Marine habitat en anglais, habitat marin en français c'est:
A physical structure (sand, rocks, mud...) + the living beings that live there (animals, plants, micro-organisms)
In a temperate environment, these natural marine habitats are for example: seagrass beds, sandy bottoms, mudflats...
The European "Habitats-Fauna-Flora" Directive of 1992 classifies these habitats into 9 major generic categories and their conservation status is regularly assessed by the National Museum of Natural History.
The latest assessments in 2012 and 2018 report a critical situation:
The conservation status of a habitat is assessed as unfavorable if one of the following criteria does not meet a threshold defined for each habitat:
- structure (species composition) and functions,
- future prospects.
In addition to being a common natural heritage that it is our responsibility to protect, marine habitats provide us with many essential services.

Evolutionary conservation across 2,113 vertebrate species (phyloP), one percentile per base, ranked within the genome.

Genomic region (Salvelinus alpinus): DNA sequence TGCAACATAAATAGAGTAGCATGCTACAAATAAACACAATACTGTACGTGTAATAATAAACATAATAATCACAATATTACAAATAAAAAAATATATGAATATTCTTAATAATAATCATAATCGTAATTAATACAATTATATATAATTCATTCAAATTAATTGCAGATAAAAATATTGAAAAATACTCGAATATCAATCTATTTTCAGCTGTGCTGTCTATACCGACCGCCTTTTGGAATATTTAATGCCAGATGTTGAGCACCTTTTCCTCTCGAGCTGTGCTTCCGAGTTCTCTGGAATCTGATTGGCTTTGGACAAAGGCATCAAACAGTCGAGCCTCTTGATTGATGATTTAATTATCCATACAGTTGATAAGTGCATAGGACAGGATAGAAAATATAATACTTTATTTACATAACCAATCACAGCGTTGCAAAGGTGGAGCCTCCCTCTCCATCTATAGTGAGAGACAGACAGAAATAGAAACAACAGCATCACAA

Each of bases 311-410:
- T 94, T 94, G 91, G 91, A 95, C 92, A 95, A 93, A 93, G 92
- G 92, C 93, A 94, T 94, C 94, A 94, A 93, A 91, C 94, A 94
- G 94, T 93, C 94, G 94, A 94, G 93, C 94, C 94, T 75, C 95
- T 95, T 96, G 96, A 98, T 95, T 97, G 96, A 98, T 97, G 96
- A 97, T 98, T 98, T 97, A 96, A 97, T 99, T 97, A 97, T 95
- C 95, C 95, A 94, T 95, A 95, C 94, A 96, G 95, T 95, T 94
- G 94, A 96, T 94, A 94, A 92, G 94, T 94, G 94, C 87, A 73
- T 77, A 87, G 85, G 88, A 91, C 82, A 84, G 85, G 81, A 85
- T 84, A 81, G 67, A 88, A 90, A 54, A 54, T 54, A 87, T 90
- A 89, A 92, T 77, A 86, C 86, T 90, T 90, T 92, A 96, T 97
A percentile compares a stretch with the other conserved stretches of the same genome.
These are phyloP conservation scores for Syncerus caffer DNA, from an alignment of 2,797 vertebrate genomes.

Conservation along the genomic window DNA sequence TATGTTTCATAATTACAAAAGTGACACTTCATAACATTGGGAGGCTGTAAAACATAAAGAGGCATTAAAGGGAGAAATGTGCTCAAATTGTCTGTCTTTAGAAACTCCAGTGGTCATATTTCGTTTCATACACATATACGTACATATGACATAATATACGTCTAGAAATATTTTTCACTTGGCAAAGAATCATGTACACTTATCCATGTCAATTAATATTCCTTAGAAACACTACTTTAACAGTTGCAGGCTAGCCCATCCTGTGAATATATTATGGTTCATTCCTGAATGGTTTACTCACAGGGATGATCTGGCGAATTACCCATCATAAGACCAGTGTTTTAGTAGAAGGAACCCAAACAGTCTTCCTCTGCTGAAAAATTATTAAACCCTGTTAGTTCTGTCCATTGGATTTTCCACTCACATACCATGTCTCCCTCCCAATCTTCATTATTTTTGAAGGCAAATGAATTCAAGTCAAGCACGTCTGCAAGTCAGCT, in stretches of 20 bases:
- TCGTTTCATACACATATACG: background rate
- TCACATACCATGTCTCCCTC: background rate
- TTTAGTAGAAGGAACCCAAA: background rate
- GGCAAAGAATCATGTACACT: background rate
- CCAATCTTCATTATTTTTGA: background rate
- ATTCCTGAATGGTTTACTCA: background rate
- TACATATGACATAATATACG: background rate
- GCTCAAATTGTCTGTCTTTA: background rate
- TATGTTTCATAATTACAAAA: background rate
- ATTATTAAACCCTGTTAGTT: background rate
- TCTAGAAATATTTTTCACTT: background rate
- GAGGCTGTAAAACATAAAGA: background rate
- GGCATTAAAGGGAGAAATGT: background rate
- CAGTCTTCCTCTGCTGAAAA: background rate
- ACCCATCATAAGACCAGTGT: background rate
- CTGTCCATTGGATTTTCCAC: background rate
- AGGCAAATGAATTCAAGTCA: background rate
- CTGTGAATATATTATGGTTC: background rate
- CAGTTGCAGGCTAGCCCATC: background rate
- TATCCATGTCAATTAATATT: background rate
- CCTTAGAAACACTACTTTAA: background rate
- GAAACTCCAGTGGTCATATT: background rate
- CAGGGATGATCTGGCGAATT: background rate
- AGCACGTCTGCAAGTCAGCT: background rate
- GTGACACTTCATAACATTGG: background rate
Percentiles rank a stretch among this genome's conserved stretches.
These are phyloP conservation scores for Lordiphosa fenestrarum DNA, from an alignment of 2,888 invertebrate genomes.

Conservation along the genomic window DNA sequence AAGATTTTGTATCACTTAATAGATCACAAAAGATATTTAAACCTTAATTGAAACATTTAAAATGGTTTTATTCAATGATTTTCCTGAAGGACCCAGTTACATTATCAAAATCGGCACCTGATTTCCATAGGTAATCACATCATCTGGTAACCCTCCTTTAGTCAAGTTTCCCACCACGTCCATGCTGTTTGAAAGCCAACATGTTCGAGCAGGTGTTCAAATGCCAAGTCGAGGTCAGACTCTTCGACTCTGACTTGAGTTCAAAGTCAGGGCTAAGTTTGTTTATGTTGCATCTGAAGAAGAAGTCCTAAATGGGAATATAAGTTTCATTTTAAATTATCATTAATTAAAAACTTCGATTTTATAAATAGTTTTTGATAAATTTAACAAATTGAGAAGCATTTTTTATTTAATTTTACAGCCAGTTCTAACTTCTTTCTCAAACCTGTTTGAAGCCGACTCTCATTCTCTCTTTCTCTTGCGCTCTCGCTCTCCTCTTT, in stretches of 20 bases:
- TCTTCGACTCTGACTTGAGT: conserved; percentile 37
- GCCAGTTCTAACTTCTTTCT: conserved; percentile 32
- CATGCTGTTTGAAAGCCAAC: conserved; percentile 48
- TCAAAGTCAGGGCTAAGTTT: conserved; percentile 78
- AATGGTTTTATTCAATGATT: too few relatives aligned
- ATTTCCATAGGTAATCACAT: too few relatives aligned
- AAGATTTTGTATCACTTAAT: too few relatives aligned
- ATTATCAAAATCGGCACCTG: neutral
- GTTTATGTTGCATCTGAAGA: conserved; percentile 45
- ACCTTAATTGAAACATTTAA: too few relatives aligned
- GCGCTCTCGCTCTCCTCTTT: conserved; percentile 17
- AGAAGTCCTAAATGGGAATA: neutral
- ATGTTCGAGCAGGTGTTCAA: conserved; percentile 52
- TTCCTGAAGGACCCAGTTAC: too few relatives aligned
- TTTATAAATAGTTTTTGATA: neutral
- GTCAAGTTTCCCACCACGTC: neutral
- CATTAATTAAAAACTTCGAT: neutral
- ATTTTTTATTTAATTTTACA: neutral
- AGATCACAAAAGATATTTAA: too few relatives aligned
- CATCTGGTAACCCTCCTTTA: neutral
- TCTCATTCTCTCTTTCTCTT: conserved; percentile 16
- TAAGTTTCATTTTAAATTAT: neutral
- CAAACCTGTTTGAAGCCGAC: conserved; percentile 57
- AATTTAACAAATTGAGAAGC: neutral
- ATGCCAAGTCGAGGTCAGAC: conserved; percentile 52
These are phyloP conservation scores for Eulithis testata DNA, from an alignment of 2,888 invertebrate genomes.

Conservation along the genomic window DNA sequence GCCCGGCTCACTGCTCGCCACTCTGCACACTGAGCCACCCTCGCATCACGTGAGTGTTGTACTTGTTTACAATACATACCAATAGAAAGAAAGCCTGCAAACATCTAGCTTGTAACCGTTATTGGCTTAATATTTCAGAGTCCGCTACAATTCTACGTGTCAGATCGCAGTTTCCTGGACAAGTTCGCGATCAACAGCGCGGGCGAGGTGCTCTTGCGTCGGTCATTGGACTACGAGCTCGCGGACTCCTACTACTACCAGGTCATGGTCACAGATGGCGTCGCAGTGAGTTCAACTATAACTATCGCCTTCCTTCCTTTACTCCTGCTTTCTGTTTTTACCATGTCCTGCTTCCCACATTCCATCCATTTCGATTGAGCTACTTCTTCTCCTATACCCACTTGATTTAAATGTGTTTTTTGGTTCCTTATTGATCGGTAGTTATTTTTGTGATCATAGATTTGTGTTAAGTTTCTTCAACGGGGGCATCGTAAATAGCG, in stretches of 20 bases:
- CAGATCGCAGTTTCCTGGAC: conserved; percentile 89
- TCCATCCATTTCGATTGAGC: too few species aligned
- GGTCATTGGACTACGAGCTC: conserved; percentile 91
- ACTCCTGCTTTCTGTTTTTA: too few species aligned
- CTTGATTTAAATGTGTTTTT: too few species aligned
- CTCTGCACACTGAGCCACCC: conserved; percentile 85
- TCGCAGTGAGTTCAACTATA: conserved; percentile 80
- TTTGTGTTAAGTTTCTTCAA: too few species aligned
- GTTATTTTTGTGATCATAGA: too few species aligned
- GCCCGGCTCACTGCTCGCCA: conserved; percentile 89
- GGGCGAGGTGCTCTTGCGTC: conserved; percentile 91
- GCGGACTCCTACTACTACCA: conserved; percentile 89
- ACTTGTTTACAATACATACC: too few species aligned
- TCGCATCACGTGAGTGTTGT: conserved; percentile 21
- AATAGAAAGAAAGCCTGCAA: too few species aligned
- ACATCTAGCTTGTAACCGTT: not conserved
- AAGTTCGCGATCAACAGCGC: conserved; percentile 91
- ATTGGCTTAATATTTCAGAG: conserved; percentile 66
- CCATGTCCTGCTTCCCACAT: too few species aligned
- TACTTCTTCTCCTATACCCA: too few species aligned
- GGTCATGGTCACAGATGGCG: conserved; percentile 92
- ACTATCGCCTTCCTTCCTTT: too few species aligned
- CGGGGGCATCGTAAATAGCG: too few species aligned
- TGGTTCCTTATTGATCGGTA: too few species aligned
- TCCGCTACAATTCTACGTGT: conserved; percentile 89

Fish, crustaceans and shellfish, the species caught in our seas are directly dependent on habitats for reproduction (spawning grounds), protection (refuges) and food (nurseries).
Many pharmaceutical and industrial molecules also come from marine organisms linked to our habitats.
They supply oxygen and sequester the main greenhouse gas thereby mitigating the effects of climate change.
They purify the residual pollution discharged into the sea by the rivers.
They allow the development of nautical activities such as diving, nature sports and yachting which contribute to our quality of life and to the tourist success of France.